The weekend means two things: The hangover breakfast and hours spent on social media. However you should probably think before you post. As recent events show that being careless on social media can leave you unemployed, arrested or even dead.


Location, Location, Location.

Two IS soldiers one with a balaclava. Tagline "no filter"

A social media fail led to US forces bombing the location of IS soldiers

We all love a good selfie. Especially when we’re in a glamorous location. But if you are a member of a rebel terrorist group, it might be best to stay off Twitter.

This week the location of an Islamic State hideout was busted after an IS fighter decided to post a selfie.

US spies recognised the background and within 24 hours they had bombed the area.

If alive, the IS fighter probably hasn’t had any new follower requests.



Similarly, a Russian soldier gave the game away when he posted on Instagram from Ukraine. You can find out all about the Russia/Ukraine saga right here, but in a nutshell Russia was NOT supposed to be in Ukraine. They’d even denied they had soldiers in the country.

Social Media Fail by Alexander Sotkin revealed that he was in Ukraine with Russian soldiers

The social media fail which revealed Russian soldiers might be somewhere they shouldn’t


VICE news even used social media to track down Russian soldiers;


Come Fly With Me

Everyone loves a good prank. Pretend to be someone else and wind them up. Classic banter. A fourteen year old girl decided to take it to a whole new level and tweeted a threat to an airline as a joke.

As you can imagine this very quickly backfired.

Teenage girl tweets an airline pretending to be a terrorist. They pass on her details to the FBI: Social Media Fail

Airline Fail: Don’t pretend to be a terrorist


Don’t worry though, she had things covered.


Social Media Fail - the girl who tweeted pretending to be a terrorist then blocked the FBI

Good plan.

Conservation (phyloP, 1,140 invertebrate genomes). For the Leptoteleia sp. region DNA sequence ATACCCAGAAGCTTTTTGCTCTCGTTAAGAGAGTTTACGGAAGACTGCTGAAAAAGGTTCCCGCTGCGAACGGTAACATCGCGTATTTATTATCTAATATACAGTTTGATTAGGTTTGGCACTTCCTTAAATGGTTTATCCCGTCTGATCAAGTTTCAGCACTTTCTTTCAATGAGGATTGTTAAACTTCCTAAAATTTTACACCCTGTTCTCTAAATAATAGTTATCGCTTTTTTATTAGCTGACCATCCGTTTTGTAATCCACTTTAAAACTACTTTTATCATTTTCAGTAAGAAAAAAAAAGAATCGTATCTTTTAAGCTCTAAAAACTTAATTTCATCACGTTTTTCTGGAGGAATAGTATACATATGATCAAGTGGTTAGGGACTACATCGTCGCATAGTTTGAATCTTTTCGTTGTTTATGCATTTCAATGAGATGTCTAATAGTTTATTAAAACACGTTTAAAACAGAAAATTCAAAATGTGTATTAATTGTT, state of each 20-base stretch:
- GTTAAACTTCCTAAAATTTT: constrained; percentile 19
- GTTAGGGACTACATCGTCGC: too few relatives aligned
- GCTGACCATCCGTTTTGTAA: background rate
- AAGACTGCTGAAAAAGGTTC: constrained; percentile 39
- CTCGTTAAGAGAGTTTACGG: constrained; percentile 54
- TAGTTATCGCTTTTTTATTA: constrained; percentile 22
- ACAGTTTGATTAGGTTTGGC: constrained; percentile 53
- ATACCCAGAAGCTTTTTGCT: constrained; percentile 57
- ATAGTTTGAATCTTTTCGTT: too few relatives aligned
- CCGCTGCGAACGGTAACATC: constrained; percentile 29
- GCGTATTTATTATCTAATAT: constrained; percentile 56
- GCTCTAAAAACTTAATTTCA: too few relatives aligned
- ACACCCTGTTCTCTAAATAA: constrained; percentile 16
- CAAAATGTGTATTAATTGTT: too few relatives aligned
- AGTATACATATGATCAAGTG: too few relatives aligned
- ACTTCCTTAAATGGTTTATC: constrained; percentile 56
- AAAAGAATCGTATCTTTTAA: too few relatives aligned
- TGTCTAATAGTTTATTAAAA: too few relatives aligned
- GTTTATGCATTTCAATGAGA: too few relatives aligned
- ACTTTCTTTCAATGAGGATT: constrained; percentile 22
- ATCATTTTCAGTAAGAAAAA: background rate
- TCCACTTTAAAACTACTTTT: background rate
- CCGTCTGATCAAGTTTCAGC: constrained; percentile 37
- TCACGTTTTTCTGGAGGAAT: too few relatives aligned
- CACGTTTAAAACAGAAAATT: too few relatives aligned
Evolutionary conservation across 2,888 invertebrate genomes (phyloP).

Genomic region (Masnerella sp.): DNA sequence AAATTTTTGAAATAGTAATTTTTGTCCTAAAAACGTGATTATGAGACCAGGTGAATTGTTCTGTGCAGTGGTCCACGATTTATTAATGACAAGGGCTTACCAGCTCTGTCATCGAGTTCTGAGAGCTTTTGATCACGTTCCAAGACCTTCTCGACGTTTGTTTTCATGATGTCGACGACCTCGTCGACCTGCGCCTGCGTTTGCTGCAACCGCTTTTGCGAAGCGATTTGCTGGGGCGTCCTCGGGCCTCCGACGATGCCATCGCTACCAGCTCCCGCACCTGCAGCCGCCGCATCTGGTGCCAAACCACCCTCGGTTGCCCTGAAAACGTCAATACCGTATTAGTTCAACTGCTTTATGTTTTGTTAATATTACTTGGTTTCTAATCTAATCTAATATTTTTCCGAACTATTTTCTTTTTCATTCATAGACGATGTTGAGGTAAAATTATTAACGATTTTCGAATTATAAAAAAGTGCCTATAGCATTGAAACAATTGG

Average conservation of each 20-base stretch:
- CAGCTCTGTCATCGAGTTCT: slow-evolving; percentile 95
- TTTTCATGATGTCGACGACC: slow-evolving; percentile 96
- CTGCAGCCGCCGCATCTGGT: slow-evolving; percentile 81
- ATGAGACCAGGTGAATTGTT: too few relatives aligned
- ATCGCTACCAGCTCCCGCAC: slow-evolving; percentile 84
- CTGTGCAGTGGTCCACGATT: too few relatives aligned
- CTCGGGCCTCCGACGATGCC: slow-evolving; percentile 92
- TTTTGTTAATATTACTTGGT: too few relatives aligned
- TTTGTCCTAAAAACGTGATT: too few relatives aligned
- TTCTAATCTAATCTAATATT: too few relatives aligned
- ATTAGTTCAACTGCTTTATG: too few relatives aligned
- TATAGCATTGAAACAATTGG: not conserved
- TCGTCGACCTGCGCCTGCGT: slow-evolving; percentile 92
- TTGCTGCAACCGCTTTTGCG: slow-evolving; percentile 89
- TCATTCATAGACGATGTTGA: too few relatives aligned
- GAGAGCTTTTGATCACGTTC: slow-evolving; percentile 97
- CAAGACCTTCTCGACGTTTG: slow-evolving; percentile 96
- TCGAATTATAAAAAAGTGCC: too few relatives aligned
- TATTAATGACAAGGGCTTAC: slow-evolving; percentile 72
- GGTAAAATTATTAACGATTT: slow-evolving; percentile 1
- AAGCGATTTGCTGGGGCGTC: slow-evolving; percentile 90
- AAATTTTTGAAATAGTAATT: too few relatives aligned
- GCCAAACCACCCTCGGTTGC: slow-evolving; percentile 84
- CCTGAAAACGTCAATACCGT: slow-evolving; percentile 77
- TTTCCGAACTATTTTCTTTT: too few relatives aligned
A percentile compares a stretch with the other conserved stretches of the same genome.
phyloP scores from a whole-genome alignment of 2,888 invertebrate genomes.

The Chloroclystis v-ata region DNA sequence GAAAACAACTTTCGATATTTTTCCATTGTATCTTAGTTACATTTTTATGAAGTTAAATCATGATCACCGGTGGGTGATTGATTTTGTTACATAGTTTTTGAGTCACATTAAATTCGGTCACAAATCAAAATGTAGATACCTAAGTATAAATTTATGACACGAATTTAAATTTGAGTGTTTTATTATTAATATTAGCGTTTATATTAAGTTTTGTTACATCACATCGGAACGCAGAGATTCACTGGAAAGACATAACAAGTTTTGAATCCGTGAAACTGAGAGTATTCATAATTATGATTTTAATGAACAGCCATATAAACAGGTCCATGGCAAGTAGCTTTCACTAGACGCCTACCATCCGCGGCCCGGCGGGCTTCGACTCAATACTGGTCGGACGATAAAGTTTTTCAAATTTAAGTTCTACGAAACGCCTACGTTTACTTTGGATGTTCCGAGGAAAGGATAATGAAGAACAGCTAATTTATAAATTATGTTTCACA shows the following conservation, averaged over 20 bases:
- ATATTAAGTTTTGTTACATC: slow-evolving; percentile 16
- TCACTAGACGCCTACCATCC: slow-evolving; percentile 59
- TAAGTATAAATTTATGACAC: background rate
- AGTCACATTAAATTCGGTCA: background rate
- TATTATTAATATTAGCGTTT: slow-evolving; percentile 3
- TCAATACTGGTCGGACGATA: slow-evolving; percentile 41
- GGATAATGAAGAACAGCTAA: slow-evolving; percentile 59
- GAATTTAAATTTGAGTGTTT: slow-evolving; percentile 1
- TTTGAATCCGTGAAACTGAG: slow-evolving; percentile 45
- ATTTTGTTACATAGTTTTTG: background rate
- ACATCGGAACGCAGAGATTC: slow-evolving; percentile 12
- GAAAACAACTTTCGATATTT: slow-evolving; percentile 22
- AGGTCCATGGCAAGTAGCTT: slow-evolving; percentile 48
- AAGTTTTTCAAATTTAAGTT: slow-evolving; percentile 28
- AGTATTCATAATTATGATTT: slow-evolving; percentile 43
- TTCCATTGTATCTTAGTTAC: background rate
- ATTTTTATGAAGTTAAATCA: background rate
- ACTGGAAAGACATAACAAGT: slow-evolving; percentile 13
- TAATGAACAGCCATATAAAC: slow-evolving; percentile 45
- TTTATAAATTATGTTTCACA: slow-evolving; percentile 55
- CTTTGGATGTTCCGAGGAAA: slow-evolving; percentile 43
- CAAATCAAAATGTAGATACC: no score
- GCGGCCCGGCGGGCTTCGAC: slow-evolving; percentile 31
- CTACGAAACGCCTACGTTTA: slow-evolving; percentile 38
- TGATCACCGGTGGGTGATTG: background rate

However, this didn’t stop her from being arrested. Nice try though.


Hackers gonna hack

Hacker Chris Roberts commits a Social Media Fail and was arrested. His tweet looked like he was going to hack into the WIFI of a plane

Chris Roberts was about to get hacked off

Bragging about your skills is never cool. But if your skill is hacking… maybe keep it on the down low. Computer expert Chris Robert’s wasn’t expecting the response he got when he posted this tweet to the right:

Yeah, we don’t really understand it either. But apparently it refers to a weakness in the airplane WI-FI system which could allow a hacker to take over the flight controls.

It’s like every plane disaster movie you’ve ever seen rolled into one.

The US authorities didn’t take kindly to this and arrested Roberts as soon as he landed. Then confiscated his laptop.

Oh, and if you want the low down on hacking you can read our guide. You’re like totally welcome.


Funeral = Not A Photo-Op


David Cameron's Social Media Fail - getting a selfie with Barack Obama and the Prime Minister of Denmark

“Did you get my good side?”

It was all going so well for David Cameron. Leader of the Conservative party, then Prime Minister, he was finally invited to one of the biggest public events in history: Nelson Mandela’s funeral. What could possibly go wrong?